Gay Louie is beloved in our family. He is an old, curmudgeonly queen of the highest order. He is given to pouting, hissy fits, screaming when attention is diverted from him and withholding love and affection for days should the need arise. And he is on his way out. We will lose him soon and our hearts are breaking. In attempts to make him comfortable, we make special meals, sit together and retell family stories. We hug when he will allow. He is frail. He is tired. He is weak. He is a cat.
Seventeen, almost eighteen, years ago when Gay Louie became a part of our family, we knew of his preference and it made no never mind. In Minnesota, the land where obesity is genetic and homosexuality is a choice, we kept Louie’s business to ourselves. He, and we, were in the closet. For 17 years we lived in the tundra known as Land of 10,000 Lakes, most of them frozen. It took all those years to wrest The Norwegian’s frozen grip from the hinterland to Arizona. He was offered many jobs but how could we leave his family? How could we depart the only place he’d ever known? How could we venture forth? What if they aren’t like us? The argument replayed frequently; every winter as my lips turned blue and I wrapped myself in puffy coats and snow boots of all things. Unfortunately, there comes a time when warmth trounces fashion–it’s a matter of life and death. No worries dolls, there are no photos. I hail from Chicago, a land cold enough to feature beautiful coats, scarves and boots but not so cold as to interfere with making fashion statements of such things. I knew there was life outside the flat, desolate, frozen land and it’s collection of storied characters.
So storied are they that during the film Fargo I inquired as to whether The Norwegian was all right. “Why” he answered. “Because they’re making fun of your family and the way they talk,” said I. “No, they aren’t,” he answered, unaware of the existence of a Minnesota-North Dakota accent. I sat in a darkened theater knowing my escape was a never wish–the kind of thing you wish for deep down in your heart but know it is so improbable that it is a virtual never wish. Never wish for something you may never have. You will only become miserable. I accepted my fate–to love The Norwegian so deeply that my cross was to live in a land where Ya and You betcha became phrases that left my lips. We ate potatoes with every meal and thought fancy folk from the city are just kinda silly. We knew for sure those folks out in California smoke dope. You betcha. The things we do to fit in. But not Gay Louie.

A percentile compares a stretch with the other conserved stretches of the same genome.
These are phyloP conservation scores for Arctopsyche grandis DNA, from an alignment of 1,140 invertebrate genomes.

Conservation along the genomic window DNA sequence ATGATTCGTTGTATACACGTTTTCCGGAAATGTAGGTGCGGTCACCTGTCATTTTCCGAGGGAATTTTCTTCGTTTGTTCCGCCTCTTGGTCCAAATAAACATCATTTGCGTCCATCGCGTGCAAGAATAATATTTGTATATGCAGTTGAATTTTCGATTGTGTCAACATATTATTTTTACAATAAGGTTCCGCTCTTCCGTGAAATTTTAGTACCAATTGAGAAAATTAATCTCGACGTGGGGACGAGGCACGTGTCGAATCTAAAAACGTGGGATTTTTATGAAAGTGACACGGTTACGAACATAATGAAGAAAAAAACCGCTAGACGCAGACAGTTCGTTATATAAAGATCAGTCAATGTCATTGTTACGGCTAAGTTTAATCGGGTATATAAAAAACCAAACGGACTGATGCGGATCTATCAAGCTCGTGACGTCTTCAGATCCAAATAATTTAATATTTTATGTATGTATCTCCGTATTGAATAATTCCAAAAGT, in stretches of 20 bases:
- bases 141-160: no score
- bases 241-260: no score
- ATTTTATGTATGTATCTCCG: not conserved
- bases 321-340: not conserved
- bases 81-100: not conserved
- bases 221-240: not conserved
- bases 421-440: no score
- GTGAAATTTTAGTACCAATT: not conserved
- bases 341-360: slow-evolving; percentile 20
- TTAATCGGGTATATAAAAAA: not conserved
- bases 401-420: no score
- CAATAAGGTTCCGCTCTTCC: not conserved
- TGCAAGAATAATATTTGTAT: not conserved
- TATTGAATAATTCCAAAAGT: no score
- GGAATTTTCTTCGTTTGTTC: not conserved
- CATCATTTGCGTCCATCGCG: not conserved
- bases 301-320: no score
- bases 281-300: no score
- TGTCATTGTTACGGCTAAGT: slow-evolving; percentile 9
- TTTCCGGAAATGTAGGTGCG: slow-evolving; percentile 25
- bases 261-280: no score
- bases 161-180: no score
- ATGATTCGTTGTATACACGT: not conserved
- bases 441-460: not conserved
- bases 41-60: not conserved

Gay Louie cared not that the neighbors called him a homosexshall. Say it like that, letters all smooshed together and in a hushed tone. He wrapped himself around his friend Fred, spoon style, constantly, in front of company. He loved Fred truly, madly, deeply. We knew of Lou’s gentle soul, his love for all men, his charitable work, his inability to kill mice and his general lack of cerebral ability. We loved him anyway. That he was, and is, a proud gay man changed none of our feelings for him. Yes, when Lou joined our Minnesota family, we became positively progressive.
But now, Gay Louie is old. Very old. He is eighteen, grumpy and he hates the female cat living in our house, refuses to acknowledge her existence. So distraught was he when his beloved Fred went to the great beyond he never accepted the interloper. He makes no move at pretend patience. She enters a room, he leaves. Someone pets her. He tosses a disgusted look and leaves. Gay Louie has known nothing but tolerance and yet he possesses none of his own. He’s such a bitch.
He was very ill just before the Norwegian died. In the car on the way to Colorado, The Norwegian and I knew it would likely be his last summer. The Norwegian pretended to be deeply moved. He’s Norwegian–a cat’s a cat for God sake. Middle Chicken believes after The Norwegian’s death, Gay Louie’s miraculous return to vigor was due to the Norwegian’s arrival in heaven and pronouncement, “Oh hell no. She can’t lose me and the damn cat.”
Twice since, Gay Louie has sputtered and resurrected to full gay glory. He has even donned a glittery pink cape for parties. But now, I fear the end is near. He is bedraggled, losing weight, silent mew and slow moving. It was much worse when Baby Chicken left after Thanksgiving. He drew himself into a funk sad to witness. He didn’t eat for three days. He did not clean himself and demanded lifting onto his precious seating spots. He then took root on Baby Chicken’s bed and would only eat if fed by hand. I prayed to whatever to keep him alive until Baby Chicken arrived for holiday break. Two days before her promised arrival, he rallied again. She walked into her room, he perked up his head, gave a string of loud meows and bounded around for a couple of days. He is down again; losing weight, kind of rank and demanding to be lifted onto couch, bed and laps.
We wish for him nothing but kindness and acceptance on his journey. And no pain. And that Fred is waiting for him. And a glittery pink cape to announce his arrival.